flounder

noun
floun·​der | \ ˈflau̇n-dər How to pronounce flounder (audio) \
plural flounder or flounders

Definition of flounder

 (Entry 1 of 2)

: flatfish especially : any of various marine fishes (families Pleuronectidae, Paralichthyidae, and Bothidae) that include important food fishes

flounder

verb
floundered; floundering\ ˈflau̇n-​d(ə-​)riŋ How to pronounce floundering (audio) \

Definition of flounder (Entry 2 of 2)

intransitive verb

1 : to struggle to move or obtain footing : thrash about wildly The poor horse was floundering in the mud.
2 : to proceed or act clumsily or ineffectually the normally surefooted governor floundered a moment like a prize pupil caught unpreparedTime

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Synonyms for flounder

Synonyms: Verb

blunder, bumble, flog [British], limp, lumber, plod, struggle, stumble, trudge

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Did You Know?

Verb

Despite the fact that flounder is a relatively common English verb, its origins in the language remain obscure. It is thought that it may be an alteration of an older verb, founder. To founder is to become disabled, to give way or collapse, or to come to grief or to fail. In the case of a waterborne vessel, to founder is to sink. The oldest of these senses of founder, "to become disabled," was also used, particularly in reference to a horse and its rider, for the act of stumbling violently or collapsing. It may have been this sense of founder that later appeared in altered form as flounder in the sense of "to stumble."

Examples of flounder in a Sentence

Verb

The horses were floundering through the deep snow. He was floundering around in the pool like an amateur. After watching me flounder for a few minutes, my instructor took over.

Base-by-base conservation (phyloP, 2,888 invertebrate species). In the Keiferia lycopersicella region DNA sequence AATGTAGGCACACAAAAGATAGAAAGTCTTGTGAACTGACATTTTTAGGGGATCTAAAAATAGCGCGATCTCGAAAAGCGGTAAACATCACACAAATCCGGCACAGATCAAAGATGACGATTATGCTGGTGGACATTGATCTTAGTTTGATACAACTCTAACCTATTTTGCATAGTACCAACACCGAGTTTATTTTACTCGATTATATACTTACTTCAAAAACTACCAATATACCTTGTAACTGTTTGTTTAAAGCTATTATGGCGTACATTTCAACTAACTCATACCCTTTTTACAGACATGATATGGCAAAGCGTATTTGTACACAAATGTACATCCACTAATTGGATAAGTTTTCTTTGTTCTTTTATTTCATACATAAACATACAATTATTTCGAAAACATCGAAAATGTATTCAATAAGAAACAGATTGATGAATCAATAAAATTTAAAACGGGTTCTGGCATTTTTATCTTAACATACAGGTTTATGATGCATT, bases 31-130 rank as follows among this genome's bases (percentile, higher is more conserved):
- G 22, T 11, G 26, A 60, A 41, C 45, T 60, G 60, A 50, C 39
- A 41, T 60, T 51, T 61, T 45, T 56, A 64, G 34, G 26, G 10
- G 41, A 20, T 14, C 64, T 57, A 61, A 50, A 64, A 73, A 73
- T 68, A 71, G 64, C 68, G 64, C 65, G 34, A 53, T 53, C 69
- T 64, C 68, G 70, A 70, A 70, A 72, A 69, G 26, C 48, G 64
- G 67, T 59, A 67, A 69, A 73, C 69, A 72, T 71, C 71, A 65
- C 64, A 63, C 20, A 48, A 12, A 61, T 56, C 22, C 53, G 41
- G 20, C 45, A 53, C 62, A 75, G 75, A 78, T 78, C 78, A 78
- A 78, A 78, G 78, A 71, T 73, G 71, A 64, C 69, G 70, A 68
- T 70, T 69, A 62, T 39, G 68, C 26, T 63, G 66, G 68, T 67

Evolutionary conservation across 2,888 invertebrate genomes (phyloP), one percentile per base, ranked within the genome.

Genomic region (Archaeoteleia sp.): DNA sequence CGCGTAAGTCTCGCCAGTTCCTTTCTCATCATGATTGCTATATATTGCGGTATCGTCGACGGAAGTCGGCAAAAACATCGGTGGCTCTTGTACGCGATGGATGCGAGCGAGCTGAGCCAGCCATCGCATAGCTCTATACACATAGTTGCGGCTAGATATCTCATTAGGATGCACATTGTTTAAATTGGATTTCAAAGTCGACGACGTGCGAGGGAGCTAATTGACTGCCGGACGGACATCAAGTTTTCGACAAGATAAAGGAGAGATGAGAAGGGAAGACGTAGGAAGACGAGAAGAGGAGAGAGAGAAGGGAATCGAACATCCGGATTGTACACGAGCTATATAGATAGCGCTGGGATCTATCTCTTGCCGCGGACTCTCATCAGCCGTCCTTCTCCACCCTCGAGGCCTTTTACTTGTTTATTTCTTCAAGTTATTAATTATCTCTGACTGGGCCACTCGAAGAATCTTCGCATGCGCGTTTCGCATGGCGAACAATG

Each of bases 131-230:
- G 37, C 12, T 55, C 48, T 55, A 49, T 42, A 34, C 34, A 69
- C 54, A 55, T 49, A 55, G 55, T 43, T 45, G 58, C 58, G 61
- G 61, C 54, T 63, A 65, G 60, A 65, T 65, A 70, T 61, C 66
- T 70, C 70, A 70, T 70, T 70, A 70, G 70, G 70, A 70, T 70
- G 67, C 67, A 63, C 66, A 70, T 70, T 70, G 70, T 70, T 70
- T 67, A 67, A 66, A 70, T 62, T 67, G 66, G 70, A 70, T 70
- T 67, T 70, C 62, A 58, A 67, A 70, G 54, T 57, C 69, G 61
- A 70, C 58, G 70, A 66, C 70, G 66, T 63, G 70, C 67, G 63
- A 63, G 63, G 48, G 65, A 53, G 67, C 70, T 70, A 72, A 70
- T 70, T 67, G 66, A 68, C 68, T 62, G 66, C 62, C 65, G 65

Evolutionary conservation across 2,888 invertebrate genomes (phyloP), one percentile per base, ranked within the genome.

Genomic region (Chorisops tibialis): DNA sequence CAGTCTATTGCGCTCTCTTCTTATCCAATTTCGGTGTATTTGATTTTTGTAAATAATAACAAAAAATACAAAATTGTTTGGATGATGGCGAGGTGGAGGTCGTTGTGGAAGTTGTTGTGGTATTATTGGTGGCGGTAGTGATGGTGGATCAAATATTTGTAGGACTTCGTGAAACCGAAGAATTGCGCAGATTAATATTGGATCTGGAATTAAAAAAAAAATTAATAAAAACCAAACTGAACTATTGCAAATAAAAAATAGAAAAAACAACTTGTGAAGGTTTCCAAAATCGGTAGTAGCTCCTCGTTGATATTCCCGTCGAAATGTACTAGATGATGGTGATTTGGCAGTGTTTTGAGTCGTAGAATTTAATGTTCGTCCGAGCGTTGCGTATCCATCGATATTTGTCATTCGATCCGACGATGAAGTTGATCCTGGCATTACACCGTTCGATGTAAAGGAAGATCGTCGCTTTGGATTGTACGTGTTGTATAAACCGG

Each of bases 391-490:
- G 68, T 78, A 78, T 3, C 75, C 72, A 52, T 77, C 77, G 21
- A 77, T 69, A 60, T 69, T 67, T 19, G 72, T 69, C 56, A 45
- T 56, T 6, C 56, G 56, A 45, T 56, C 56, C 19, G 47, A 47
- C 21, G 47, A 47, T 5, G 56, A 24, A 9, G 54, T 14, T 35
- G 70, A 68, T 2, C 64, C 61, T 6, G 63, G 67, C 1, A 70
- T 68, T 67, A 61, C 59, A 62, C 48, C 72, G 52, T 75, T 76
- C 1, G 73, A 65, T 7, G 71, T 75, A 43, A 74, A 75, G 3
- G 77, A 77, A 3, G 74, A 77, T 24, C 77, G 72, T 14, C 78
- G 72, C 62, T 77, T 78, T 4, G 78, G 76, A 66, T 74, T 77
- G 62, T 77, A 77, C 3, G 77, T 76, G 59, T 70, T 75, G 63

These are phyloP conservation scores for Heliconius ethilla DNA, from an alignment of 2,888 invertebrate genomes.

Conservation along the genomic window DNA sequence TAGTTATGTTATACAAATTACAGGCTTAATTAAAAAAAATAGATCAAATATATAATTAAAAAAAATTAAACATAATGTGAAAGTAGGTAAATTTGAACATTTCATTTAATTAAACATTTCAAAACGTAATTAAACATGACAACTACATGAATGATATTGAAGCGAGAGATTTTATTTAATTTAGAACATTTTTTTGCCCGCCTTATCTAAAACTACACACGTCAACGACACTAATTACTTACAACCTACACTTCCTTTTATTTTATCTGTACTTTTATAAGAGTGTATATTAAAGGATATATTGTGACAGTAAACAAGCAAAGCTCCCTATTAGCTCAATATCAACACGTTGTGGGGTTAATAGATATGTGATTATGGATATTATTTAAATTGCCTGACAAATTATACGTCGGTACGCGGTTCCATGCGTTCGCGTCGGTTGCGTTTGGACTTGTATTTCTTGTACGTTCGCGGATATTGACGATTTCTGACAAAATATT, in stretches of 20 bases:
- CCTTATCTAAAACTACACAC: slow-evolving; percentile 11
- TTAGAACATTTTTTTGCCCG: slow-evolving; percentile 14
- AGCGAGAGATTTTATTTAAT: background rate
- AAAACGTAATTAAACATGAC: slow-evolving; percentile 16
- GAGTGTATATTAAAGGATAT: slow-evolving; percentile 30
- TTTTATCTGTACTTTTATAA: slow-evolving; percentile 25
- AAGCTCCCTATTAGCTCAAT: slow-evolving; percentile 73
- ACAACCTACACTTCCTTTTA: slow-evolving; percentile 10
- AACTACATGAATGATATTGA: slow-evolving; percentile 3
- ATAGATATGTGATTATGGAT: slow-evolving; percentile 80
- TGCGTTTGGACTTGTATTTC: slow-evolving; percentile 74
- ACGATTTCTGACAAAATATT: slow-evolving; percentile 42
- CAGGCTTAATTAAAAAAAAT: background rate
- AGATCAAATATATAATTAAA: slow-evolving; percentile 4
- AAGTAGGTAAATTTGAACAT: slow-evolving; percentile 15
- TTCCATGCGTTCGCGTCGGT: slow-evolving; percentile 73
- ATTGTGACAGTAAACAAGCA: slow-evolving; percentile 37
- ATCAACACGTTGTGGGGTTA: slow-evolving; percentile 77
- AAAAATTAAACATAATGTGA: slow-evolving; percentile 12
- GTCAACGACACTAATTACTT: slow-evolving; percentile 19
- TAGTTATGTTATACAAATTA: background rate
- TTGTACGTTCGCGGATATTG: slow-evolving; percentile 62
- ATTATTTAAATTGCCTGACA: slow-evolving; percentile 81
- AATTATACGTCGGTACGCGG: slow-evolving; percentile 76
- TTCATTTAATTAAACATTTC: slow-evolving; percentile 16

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Recent Examples on the Web: Noun

But mostly, The Kitchen flounders, taking one page from Quentin Tarantino here and another from Martin Scorsese there, without ever finding its own sense of authorship. Stephanie Zacharek, Time, "The Kitchen Wastes a Sizzling Idea and Terrific Ingredients," 9 Aug. 2019 The main course features restaurant specialties, such as sauteed flounder, chicken piccata, veal marsala and shrimp primavera. Chris Shelton, Houston Chronicle, "Roundups: Zammitt’s joins Houston Restaurant Weeks, new HR solutions firm debuts in Kingwood," 18 July 2019 Hundreds of other Bering Sea and Gulf boats area also targeting cod, flounders, rockfish, and myriad other whitefish. Anchorage Daily News, "Alaska’s commercial salmon season is off to a mixed start," 19 June 2019 Worryingly, about a third of the time, the halibut was actually raw olive flounder, which commonly contains parasites. Gemma Zoe Price, WSJ, "The Fish Industry Is Plagued by Poor Quality and Fraud. One Chef Is Working to Combat It," 19 July 2018 The researchers aren’t saying sea bass and flounder would no longer be found off areas such as the New Jersey coast, but their main habitats could move, forcing fishing operations to roam further, spending more time at sea and burning more gas. Frank Kummer, Philly.com, "N.J. flounder, sea bass pushed north because of climate change, say scientists," 18 May 2018 Cod, pollock, flounders and other whitefish are being hauled in from the Gulf of Alaska and Bering Sea. Laine Welch, Anchorage Daily News, "For Alaska sockeye salmon, record highs in Bristol Bay, record lows nearly everywhere else," 9 July 2018 The company has bet on appliance sales as rival Sears Holdings flounders. Nathan Bomey, USA TODAY, "J.C. Penney stock plunges as cold weather zaps sales," 17 May 2018 Summertime highlights include Buffalo brussels sprouts with blue cheese mousse, bluefish cakes, and fish tacos made with Vineyard flounder. Alyssa Giacobbe, Town & Country, "T&C Travel Guide: The Best of Martha's Vineyard," 13 June 2018